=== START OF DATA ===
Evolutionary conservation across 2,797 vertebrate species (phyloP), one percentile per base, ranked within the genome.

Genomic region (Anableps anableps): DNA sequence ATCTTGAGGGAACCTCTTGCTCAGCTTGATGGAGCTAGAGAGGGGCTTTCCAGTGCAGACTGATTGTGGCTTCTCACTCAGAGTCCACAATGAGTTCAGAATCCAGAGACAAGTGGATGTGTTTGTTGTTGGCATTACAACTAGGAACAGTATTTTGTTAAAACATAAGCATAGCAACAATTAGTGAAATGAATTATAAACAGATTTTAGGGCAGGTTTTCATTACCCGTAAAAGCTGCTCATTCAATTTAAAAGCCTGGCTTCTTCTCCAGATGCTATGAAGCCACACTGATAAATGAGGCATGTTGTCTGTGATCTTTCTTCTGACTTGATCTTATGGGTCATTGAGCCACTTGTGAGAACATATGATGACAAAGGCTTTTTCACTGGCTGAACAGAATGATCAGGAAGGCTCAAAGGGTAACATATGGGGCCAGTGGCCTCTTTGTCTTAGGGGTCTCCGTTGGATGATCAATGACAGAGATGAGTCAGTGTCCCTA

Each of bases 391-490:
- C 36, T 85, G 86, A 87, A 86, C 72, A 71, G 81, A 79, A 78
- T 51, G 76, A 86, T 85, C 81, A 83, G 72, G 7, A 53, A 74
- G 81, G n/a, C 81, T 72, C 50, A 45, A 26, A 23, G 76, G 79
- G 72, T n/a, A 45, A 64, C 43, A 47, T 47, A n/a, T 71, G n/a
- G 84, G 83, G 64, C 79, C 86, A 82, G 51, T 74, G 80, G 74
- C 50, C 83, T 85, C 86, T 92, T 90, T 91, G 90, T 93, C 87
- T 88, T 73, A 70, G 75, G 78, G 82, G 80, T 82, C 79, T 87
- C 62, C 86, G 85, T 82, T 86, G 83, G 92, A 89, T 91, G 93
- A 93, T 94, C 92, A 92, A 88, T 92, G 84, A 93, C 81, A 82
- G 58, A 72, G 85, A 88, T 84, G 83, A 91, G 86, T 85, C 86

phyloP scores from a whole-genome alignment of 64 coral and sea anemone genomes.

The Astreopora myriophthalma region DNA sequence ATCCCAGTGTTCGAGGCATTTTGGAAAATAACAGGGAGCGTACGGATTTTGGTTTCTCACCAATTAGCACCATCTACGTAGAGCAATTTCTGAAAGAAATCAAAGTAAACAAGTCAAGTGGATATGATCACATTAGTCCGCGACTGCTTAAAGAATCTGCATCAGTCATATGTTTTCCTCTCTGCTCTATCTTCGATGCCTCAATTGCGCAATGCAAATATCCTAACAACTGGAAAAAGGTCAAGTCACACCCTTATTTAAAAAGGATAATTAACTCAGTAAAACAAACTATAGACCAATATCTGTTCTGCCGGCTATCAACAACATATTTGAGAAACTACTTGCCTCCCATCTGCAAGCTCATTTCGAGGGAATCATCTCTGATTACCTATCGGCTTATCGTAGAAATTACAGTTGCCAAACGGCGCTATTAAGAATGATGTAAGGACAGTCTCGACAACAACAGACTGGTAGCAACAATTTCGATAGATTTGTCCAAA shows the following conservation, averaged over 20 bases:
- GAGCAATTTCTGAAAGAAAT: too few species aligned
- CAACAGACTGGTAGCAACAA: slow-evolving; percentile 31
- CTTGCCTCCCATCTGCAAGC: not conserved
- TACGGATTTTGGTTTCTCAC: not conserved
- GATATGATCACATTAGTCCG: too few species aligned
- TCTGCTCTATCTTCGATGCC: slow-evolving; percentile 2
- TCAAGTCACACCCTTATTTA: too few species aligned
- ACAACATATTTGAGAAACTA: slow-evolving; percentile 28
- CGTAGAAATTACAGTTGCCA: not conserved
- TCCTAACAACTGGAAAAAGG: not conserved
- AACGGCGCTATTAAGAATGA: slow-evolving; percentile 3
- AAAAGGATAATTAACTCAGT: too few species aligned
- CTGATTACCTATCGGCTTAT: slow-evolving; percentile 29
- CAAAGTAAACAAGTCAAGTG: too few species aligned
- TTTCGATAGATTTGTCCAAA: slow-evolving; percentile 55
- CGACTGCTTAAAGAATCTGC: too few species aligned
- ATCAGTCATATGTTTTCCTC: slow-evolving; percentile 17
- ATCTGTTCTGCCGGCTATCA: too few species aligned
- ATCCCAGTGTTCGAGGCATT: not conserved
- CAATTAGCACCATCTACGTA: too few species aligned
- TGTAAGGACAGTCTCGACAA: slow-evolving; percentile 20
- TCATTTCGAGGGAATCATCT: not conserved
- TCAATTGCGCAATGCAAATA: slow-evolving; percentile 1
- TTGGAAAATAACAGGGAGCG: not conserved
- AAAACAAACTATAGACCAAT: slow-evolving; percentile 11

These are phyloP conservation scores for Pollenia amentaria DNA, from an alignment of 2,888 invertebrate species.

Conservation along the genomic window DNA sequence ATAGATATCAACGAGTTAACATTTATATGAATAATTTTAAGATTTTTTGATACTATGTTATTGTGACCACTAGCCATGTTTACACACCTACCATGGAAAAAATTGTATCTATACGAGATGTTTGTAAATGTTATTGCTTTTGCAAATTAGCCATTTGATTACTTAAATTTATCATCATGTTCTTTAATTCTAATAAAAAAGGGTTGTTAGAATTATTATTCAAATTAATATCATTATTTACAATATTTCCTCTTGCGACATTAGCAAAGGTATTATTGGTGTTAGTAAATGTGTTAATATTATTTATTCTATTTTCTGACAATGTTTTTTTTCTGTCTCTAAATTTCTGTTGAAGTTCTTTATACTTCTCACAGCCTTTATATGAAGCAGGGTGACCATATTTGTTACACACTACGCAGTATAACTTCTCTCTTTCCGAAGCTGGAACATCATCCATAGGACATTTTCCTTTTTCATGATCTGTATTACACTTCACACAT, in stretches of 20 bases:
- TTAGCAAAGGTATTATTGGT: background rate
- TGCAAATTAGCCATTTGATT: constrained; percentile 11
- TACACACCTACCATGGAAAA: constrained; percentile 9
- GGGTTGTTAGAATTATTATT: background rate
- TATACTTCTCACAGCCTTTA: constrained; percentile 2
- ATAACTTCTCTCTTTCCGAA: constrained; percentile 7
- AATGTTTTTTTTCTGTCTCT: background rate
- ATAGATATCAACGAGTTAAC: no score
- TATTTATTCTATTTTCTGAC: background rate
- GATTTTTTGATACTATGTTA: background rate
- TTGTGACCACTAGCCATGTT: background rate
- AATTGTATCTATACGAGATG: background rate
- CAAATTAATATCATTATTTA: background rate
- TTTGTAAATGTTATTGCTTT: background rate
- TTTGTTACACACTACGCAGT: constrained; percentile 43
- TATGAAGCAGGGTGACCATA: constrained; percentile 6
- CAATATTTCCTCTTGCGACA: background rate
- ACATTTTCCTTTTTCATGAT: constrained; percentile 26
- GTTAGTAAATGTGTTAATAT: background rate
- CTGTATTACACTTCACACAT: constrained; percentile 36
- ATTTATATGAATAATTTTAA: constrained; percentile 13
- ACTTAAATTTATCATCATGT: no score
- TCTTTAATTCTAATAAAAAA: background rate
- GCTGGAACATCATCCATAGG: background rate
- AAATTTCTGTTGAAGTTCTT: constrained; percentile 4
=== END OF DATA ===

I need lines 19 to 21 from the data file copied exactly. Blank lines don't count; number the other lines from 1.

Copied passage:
- TACGGATTTTGGTTTCTCAC: not conserved
- GATATGATCACATTAGTCCG: too few species aligned
- TCTGCTCTATCTTCGATGCC: slow-evolving; percentile 2